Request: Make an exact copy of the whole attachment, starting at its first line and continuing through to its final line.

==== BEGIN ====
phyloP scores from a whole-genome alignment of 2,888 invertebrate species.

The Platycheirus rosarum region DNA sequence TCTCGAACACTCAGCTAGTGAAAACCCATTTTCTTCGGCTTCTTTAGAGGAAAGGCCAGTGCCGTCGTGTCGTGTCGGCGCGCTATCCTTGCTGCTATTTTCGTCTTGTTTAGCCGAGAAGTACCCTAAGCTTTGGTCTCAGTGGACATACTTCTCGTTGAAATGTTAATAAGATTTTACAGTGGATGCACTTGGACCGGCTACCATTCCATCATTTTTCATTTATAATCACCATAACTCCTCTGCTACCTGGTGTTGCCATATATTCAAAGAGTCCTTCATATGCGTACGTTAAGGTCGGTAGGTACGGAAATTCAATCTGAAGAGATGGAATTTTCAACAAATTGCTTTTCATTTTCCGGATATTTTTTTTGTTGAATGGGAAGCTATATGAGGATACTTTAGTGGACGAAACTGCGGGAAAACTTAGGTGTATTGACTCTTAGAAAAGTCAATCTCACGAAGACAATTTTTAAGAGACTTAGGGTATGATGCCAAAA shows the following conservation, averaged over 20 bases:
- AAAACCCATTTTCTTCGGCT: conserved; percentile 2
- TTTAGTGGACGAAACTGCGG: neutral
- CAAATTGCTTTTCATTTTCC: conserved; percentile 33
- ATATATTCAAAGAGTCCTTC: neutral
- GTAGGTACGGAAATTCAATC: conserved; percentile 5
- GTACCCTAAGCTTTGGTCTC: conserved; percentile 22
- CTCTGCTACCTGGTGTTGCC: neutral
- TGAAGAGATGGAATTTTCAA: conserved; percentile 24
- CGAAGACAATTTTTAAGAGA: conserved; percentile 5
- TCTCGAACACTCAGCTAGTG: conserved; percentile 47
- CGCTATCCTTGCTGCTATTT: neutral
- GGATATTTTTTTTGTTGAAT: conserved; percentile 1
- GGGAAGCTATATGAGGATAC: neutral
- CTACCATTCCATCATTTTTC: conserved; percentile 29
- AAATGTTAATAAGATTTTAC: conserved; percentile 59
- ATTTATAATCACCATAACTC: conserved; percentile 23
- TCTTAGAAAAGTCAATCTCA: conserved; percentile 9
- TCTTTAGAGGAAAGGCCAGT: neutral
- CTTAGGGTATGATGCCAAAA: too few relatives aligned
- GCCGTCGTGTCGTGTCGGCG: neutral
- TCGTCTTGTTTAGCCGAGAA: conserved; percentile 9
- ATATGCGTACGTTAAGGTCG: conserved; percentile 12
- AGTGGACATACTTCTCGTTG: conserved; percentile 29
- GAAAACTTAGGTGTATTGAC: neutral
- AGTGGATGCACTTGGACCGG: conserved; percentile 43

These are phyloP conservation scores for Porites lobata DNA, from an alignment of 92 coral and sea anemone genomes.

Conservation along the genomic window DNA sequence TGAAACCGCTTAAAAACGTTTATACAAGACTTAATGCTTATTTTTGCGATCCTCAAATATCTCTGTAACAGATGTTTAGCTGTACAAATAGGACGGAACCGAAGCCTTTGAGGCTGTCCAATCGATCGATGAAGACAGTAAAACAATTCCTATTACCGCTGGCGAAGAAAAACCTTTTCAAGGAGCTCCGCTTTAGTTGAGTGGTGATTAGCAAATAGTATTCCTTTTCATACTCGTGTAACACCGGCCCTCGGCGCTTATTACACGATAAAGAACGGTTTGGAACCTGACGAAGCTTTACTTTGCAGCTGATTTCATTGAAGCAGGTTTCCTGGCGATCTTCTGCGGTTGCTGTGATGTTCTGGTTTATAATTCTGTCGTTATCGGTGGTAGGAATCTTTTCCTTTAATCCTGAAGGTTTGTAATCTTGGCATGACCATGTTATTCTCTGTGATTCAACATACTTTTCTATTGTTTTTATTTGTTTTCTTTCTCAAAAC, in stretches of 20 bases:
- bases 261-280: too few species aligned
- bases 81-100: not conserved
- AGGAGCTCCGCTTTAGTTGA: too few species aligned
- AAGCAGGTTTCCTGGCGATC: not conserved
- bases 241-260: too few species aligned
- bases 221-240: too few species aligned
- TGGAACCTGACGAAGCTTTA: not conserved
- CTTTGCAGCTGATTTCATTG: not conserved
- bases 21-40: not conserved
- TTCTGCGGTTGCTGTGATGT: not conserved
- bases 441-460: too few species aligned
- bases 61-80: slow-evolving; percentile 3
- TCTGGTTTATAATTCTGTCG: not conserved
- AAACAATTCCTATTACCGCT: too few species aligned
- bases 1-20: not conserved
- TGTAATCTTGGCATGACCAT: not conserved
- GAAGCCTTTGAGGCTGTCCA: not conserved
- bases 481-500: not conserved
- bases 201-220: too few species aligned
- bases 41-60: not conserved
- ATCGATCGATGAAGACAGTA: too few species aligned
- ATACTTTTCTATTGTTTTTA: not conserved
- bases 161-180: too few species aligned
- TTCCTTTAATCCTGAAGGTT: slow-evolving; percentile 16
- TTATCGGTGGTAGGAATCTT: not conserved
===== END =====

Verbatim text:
phyloP scores from a whole-genome alignment of 2,888 invertebrate species.

The Platycheirus rosarum region DNA sequence TCTCGAACACTCAGCTAGTGAAAACCCATTTTCTTCGGCTTCTTTAGAGGAAAGGCCAGTGCCGTCGTGTCGTGTCGGCGCGCTATCCTTGCTGCTATTTTCGTCTTGTTTAGCCGAGAAGTACCCTAAGCTTTGGTCTCAGTGGACATACTTCTCGTTGAAATGTTAATAAGATTTTACAGTGGATGCACTTGGACCGGCTACCATTCCATCATTTTTCATTTATAATCACCATAACTCCTCTGCTACCTGGTGTTGCCATATATTCAAAGAGTCCTTCATATGCGTACGTTAAGGTCGGTAGGTACGGAAATTCAATCTGAAGAGATGGAATTTTCAACAAATTGCTTTTCATTTTCCGGATATTTTTTTTGTTGAATGGGAAGCTATATGAGGATACTTTAGTGGACGAAACTGCGGGAAAACTTAGGTGTATTGACTCTTAGAAAAGTCAATCTCACGAAGACAATTTTTAAGAGACTTAGGGTATGATGCCAAAA shows the following conservation, averaged over 20 bases:
- AAAACCCATTTTCTTCGGCT: conserved; percentile 2
- TTTAGTGGACGAAACTGCGG: neutral
- CAAATTGCTTTTCATTTTCC: conserved; percentile 33
- ATATATTCAAAGAGTCCTTC: neutral
- GTAGGTACGGAAATTCAATC: conserved; percentile 5
- GTACCCTAAGCTTTGGTCTC: conserved; percentile 22
- CTCTGCTACCTGGTGTTGCC: neutral
- TGAAGAGATGGAATTTTCAA: conserved; percentile 24
- CGAAGACAATTTTTAAGAGA: conserved; percentile 5
- TCTCGAACACTCAGCTAGTG: conserved; percentile 47
- CGCTATCCTTGCTGCTATTT: neutral
- GGATATTTTTTTTGTTGAAT: conserved; percentile 1
- GGGAAGCTATATGAGGATAC: neutral
- CTACCATTCCATCATTTTTC: conserved; percentile 29
- AAATGTTAATAAGATTTTAC: conserved; percentile 59
- ATTTATAATCACCATAACTC: conserved; percentile 23
- TCTTAGAAAAGTCAATCTCA: conserved; percentile 9
- TCTTTAGAGGAAAGGCCAGT: neutral
- CTTAGGGTATGATGCCAAAA: too few relatives aligned
- GCCGTCGTGTCGTGTCGGCG: neutral
- TCGTCTTGTTTAGCCGAGAA: conserved; percentile 9
- ATATGCGTACGTTAAGGTCG: conserved; percentile 12
- AGTGGACATACTTCTCGTTG: conserved; percentile 29
- GAAAACTTAGGTGTATTGAC: neutral
- AGTGGATGCACTTGGACCGG: conserved; percentile 43

These are phyloP conservation scores for Porites lobata DNA, from an alignment of 92 coral and sea anemone genomes.

Conservation along the genomic window DNA sequence TGAAACCGCTTAAAAACGTTTATACAAGACTTAATGCTTATTTTTGCGATCCTCAAATATCTCTGTAACAGATGTTTAGCTGTACAAATAGGACGGAACCGAAGCCTTTGAGGCTGTCCAATCGATCGATGAAGACAGTAAAACAATTCCTATTACCGCTGGCGAAGAAAAACCTTTTCAAGGAGCTCCGCTTTAGTTGAGTGGTGATTAGCAAATAGTATTCCTTTTCATACTCGTGTAACACCGGCCCTCGGCGCTTATTACACGATAAAGAACGGTTTGGAACCTGACGAAGCTTTACTTTGCAGCTGATTTCATTGAAGCAGGTTTCCTGGCGATCTTCTGCGGTTGCTGTGATGTTCTGGTTTATAATTCTGTCGTTATCGGTGGTAGGAATCTTTTCCTTTAATCCTGAAGGTTTGTAATCTTGGCATGACCATGTTATTCTCTGTGATTCAACATACTTTTCTATTGTTTTTATTTGTTTTCTTTCTCAAAAC, in stretches of 20 bases:
- bases 261-280: too few species aligned
- bases 81-100: not conserved
- AGGAGCTCCGCTTTAGTTGA: too few species aligned
- AAGCAGGTTTCCTGGCGATC: not conserved
- bases 241-260: too few species aligned
- bases 221-240: too few species aligned
- TGGAACCTGACGAAGCTTTA: not conserved
- CTTTGCAGCTGATTTCATTG: not conserved
- bases 21-40: not conserved
- TTCTGCGGTTGCTGTGATGT: not conserved
- bases 441-460: too few species aligned
- bases 61-80: slow-evolving; percentile 3
- TCTGGTTTATAATTCTGTCG: not conserved
- AAACAATTCCTATTACCGCT: too few species aligned
- bases 1-20: not conserved
- TGTAATCTTGGCATGACCAT: not conserved
- GAAGCCTTTGAGGCTGTCCA: not conserved
- bases 481-500: not conserved
- bases 201-220: too few species aligned
- bases 41-60: not conserved
- ATCGATCGATGAAGACAGTA: too few species aligned
- ATACTTTTCTATTGTTTTTA: not conserved
- bases 161-180: too few species aligned
- TTCCTTTAATCCTGAAGGTT: slow-evolving; percentile 16
- TTATCGGTGGTAGGAATCTT: not conserved